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Friday, March 17, 2023

March 17, 2023: Wild West Stories: True Grit

[175 years ago this coming weekend, Wyatt Earp was born in Illinois. Earp would go on to become one of the most iconic Wild West figures, so this week I’ll AmericanStudy stories of that complex and mythic region and history. Leading up to a birthday post on engaging Earp!]

On how a classic Wild West story both uses and challenges elements of the myth.

I think it’s fair to say that most audiences still know the story of True Grit through the 1969 film starring John Wayne as Rooster Cogburn (a performance for which he would win his one Oscar and which he reprised six years later in a film sequel named for the character). Many others (like this AmericanStudier, who has a lifelong aversion to all things John Wayne) have come to the story through the Coen Brothers’ 2010 version. But after greatly enjoying that 2010 film, and with the recommendation of my favorite fellow reader Ilene Railton, I picked up the original source material, Charles Portis’ 1968 novel (originally published in serial form in the Saturday Evening Post!). While much of the story and characters are very similar between all three versions, I’m focused here on Portis’ novel; not only because it was the original, but also and especially because I think it represents a particularly interesting engagement with Wild West tropes, one written not at all coincidentally right toward the tail end of the Golden Age of Westerns.

The character of Rooster Cogburn became popular enough to warrant a sequel not just because he was played in that first film adaptation (and played well, even I will admit having watched lots of clips to write this post) by John Wayne. No, I would argue that in his novel Portis clearly and purposefully creates Rooster as a living (if of course aging) embodiment of Wild West myths, and indeed of those myths at their most idealized—of that titular characteristic of “true grit.” Idealized doesn’t mean he’s without his flaws, and indeed Rooster is a profoundly flawed man; but even those flaws fit well into Wild West stereotypes of the ornery lone gunfighter, a man who has great difficulty getting along with others or even living his day-to-day life, but who can absolutely be counted on for both his talents and his tenacity in a shootout. Moreover, the way he genuinely comes to care about and for the novel’s youthful protagonist and narrator Mattie Ross, his eventual role as a father-figure to a young woman whose own father has been murdered, makes him a powerfully appealing such gunfighter, one whose true grit is in service of protecting those who need it most.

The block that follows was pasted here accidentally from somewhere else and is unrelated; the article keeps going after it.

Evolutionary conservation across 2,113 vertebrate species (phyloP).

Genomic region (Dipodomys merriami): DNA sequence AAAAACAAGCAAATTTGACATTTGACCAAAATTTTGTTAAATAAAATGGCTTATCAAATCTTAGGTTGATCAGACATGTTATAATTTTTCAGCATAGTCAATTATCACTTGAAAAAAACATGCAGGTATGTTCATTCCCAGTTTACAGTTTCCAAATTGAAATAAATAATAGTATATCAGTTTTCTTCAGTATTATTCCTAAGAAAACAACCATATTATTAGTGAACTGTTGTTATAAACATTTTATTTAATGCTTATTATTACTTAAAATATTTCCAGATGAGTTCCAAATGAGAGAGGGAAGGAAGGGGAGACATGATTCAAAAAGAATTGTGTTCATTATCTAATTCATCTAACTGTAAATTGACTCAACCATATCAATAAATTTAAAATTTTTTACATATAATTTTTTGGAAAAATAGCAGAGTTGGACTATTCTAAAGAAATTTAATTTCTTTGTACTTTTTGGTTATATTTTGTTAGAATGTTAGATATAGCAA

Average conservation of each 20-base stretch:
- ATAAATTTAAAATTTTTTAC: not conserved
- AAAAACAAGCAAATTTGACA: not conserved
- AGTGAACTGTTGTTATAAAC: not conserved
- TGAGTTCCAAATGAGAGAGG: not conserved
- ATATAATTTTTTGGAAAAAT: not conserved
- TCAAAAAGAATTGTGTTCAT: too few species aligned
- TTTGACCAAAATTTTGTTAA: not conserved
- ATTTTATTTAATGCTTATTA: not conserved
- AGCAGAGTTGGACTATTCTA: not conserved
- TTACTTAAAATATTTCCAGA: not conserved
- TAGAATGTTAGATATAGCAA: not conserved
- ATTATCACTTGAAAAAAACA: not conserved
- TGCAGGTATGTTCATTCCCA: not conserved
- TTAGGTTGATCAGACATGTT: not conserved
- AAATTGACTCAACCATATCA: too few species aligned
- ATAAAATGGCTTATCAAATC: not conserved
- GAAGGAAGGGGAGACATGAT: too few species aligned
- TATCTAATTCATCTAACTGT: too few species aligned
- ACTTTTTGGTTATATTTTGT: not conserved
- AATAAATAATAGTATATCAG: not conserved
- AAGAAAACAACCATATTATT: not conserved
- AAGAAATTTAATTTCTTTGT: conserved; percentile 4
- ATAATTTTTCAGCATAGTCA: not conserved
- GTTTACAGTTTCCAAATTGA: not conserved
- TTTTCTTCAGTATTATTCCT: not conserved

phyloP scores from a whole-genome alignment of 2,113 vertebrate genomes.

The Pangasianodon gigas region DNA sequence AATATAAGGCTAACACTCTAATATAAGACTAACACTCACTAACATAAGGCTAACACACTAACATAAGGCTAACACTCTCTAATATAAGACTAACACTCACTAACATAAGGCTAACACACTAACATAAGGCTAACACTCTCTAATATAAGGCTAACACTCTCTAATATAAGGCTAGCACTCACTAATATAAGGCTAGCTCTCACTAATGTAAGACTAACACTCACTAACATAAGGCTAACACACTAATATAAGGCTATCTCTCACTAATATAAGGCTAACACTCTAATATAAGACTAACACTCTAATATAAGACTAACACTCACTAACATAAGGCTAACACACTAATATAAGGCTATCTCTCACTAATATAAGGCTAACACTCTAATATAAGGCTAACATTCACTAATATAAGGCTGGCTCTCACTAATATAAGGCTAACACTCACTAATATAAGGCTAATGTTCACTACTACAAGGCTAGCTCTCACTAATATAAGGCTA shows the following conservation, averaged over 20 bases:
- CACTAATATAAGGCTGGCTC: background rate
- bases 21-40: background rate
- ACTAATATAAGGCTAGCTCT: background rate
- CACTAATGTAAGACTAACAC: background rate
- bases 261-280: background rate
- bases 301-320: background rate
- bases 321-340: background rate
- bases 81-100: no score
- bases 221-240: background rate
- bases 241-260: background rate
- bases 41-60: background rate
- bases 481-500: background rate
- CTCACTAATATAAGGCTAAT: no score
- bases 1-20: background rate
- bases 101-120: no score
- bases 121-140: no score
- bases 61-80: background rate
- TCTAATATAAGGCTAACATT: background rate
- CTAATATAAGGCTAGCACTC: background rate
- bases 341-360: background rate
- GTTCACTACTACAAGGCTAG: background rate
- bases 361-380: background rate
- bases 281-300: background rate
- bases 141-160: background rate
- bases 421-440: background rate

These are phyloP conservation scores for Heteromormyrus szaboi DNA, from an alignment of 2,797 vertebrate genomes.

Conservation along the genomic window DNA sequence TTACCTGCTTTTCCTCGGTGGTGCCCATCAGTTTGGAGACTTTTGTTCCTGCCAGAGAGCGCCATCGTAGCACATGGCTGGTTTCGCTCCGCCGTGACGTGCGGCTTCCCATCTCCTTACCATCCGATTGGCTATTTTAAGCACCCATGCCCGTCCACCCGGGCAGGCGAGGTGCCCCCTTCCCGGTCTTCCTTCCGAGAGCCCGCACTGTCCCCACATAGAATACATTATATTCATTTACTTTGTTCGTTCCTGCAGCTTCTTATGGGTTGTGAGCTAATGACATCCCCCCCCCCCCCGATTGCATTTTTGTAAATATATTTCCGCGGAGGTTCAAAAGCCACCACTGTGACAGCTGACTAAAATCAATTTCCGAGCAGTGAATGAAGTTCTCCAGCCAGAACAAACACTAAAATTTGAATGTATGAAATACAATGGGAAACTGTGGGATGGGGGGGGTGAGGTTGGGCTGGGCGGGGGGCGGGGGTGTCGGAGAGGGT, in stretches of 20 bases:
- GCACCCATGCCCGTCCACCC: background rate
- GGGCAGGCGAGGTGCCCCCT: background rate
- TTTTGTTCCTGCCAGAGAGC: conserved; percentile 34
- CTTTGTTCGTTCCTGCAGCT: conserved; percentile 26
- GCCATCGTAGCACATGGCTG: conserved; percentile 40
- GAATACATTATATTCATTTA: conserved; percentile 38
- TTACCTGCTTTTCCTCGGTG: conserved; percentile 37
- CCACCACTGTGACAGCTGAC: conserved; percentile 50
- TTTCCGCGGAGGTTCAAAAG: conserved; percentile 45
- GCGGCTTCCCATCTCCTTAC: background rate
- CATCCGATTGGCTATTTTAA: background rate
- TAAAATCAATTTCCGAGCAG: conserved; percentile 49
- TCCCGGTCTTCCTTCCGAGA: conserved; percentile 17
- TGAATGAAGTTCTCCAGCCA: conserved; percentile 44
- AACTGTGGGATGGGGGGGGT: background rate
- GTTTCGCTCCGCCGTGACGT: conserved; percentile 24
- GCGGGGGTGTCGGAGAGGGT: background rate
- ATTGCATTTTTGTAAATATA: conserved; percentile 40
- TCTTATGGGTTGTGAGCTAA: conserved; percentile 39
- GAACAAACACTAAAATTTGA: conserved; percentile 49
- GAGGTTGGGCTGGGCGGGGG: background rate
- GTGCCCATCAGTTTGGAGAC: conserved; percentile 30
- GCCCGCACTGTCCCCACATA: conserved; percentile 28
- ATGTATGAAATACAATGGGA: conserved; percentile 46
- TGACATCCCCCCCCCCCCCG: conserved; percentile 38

As I wrote about Walt Longmire earlier this week, there’s nothing wrong with using and adapting such familiar and even mythic character tropes, especially not as well as Portis does with Rooster. But I don’t think True Grit would be nearly as interesting if it weren’t for that other main character, Mattie—a protagonist who, both as the story’s youthful character and as its much older narrator, significantly challenges Wild West myths. It’s not just that Mattie is a 14 year old girl who can more than hold her own with men like Rooster (and the novel’s other main characters, all of whom are likewise hardened Wild West types of one kind or another). It’s that in her perspective, even at that young age and doubly so in her narration, she directly questions the stories and myths themselves, refusing to settle for accepted visions of anything (from gender and age to fundamental themes of right and wrong). There are all sorts of ways to create a revisionist Western, a genre that features two of my all-time favorite films, Thunderheart (1992) and Lone Star (1996). But I’m not sure anyone has done it better than did Charles Portis with Mattie Ross.

Wyatt Earp birthday post this weekend,


PS. What do you think? Wild West stories or histories you’d highlight?

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